The parents of a West Point cadet who died after a skiing accident earlier this year can take control of his sperm and, if they wish, use it to pursue a pregnancy using an egg donor and surrogate, a New York judge has ruled.
The judge, state Supreme Court Justice John Colangelo, in March ordered that a hospital retrieve the sperm from 21-year-old Peter Zhu before he was taken off life support, following a request from his parents. Colangelo said his decision then was based on recovering the sperm while it was still viable, but that he needed more time to address how it could ultimately be used.
The case revived discussion around postmortem sperm retrieval, also called posthumous sperm procurement, which is typically done when a young man dies unexpectedly. Some ethicists and urologists say it should only be carried out in cases in which there is prior written consent from the man or if the man’s partner or spouse appeals for the procedure. Some experts are reluctant to grant such requests from parents, in part because parents do not typically make decisions about their children’s reproductive plans.
In their petition to the court, Zhu’s parents, Yongmin and Monica Zhu of Concord, Calif., said Peter had made clear he wanted to have children and that they were trying to fulfill his wishes. They also said that because of China’s one-child policy, Peter was the only male in his generation, so it was up to him to “carry on our family’s lineage.”
Peter, a cadet at the U.S. Military Academy at West Point, severely injured his spinal cord while skiing on Feb. 23 and was declared brain dead on Feb. 27. Before the procedure to remove his organs for donation on March 1, his parents received an order from Colangelo for the medical center where he was being cared for to collect his sperm. Staff at Westchester Medical Center didn’t object to the procedure, and the sperm has been stored at a sperm bank since the retrieval.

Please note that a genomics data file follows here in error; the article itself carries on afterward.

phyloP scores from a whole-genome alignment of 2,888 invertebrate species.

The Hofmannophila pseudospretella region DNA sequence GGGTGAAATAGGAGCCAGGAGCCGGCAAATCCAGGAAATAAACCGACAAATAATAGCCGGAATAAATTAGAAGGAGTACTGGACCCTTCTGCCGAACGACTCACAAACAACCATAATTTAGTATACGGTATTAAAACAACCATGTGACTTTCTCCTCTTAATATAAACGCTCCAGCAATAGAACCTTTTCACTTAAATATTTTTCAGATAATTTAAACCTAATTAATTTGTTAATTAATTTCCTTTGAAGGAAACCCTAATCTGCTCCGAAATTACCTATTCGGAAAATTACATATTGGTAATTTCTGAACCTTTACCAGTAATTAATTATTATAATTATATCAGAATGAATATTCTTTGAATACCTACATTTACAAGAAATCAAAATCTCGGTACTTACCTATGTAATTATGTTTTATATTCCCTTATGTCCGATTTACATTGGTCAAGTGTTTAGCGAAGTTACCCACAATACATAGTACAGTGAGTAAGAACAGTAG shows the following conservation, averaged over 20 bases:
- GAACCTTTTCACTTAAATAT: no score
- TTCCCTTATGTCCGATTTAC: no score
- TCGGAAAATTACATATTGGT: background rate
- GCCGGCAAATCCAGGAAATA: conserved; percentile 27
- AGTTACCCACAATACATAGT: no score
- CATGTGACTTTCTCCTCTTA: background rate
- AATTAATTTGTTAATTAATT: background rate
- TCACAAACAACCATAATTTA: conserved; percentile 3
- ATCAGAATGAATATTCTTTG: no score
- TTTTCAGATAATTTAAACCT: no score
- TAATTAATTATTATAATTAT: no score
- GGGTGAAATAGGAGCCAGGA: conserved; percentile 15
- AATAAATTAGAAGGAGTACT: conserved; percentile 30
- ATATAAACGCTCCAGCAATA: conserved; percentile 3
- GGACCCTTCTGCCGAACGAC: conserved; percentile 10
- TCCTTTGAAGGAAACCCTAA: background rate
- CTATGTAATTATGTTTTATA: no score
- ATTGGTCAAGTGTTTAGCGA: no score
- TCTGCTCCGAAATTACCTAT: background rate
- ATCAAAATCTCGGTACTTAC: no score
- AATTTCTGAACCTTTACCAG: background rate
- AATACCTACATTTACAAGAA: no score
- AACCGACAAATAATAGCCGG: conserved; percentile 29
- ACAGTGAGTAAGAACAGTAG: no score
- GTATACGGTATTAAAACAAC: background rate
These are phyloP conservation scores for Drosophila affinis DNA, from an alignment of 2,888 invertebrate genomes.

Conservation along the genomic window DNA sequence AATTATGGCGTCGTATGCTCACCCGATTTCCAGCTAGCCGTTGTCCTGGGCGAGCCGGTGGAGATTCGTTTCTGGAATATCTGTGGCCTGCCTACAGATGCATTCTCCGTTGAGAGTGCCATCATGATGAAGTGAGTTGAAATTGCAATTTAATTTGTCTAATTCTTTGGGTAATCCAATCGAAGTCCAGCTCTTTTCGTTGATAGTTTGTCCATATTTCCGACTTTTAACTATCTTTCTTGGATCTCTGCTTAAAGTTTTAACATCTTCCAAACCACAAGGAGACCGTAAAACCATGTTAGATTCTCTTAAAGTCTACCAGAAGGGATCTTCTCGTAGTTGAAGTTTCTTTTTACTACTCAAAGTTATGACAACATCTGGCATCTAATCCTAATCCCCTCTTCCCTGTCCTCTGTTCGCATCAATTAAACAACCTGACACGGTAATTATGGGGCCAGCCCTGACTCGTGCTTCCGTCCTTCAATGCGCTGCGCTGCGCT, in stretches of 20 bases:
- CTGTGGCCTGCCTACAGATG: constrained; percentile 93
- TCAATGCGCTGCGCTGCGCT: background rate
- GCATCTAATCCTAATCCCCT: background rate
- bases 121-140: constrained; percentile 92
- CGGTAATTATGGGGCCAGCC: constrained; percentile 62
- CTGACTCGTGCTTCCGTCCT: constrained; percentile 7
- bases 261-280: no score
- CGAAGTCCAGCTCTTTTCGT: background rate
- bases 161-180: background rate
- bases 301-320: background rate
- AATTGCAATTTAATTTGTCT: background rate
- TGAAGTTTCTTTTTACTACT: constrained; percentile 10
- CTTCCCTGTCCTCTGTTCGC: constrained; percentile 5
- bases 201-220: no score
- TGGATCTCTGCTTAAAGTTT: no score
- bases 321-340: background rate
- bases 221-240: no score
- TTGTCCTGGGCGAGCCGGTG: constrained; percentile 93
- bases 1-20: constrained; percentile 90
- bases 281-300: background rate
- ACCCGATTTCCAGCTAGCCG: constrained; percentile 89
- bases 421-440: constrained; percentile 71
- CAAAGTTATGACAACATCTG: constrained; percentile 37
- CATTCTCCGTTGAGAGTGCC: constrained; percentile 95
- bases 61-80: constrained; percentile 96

In his decision, dated May 16, Colangelo wrote that he focused on “the decedent’s intent.” He found that Peter had repeatedly expressed a desire to have children to his parents, professors, and mentors.
“Devotion to family, revealed in various ways, direct and subtle, was evident throughout Peter’s young life,” Colangelo wrote.
Peter did not have a will or a partner, but Colangelo wrote that Peter’s statements and public health and estate laws “point to his parents as the persons Peter would have intended to make decisions with respect to the preservation and disposition of the procreative fluids at issue.”
Experts who have studied postmortem sperm retrieval said that many families who save sperm do not ultimately try to start a pregnancy. According to court records, the Zhus testified at a March hearing that they did not know if they would ever use Peter’s sperm and had not yet tried finding an egg donor, a surrogate, or a doctor who would perform the procedure.
In his decision, Colangelo pointed out that if the Zhus sought to start a pregnancy with Peter’s sperm, they would face such challenges as finding a doctor willing to perform IVF in this case. The judge also noted that some states won’t recognize a child’s parentage if he or she is born too long after a parent’s death.
“And,” Colangelo wrote, “this is not to mention the challenges and responsibilities necessarily entailed in caring for and raising a child. The aforementioned considerations may well weigh into any decision [the Zhus] may make regarding the ultimate disposition of Peter’s sperm.”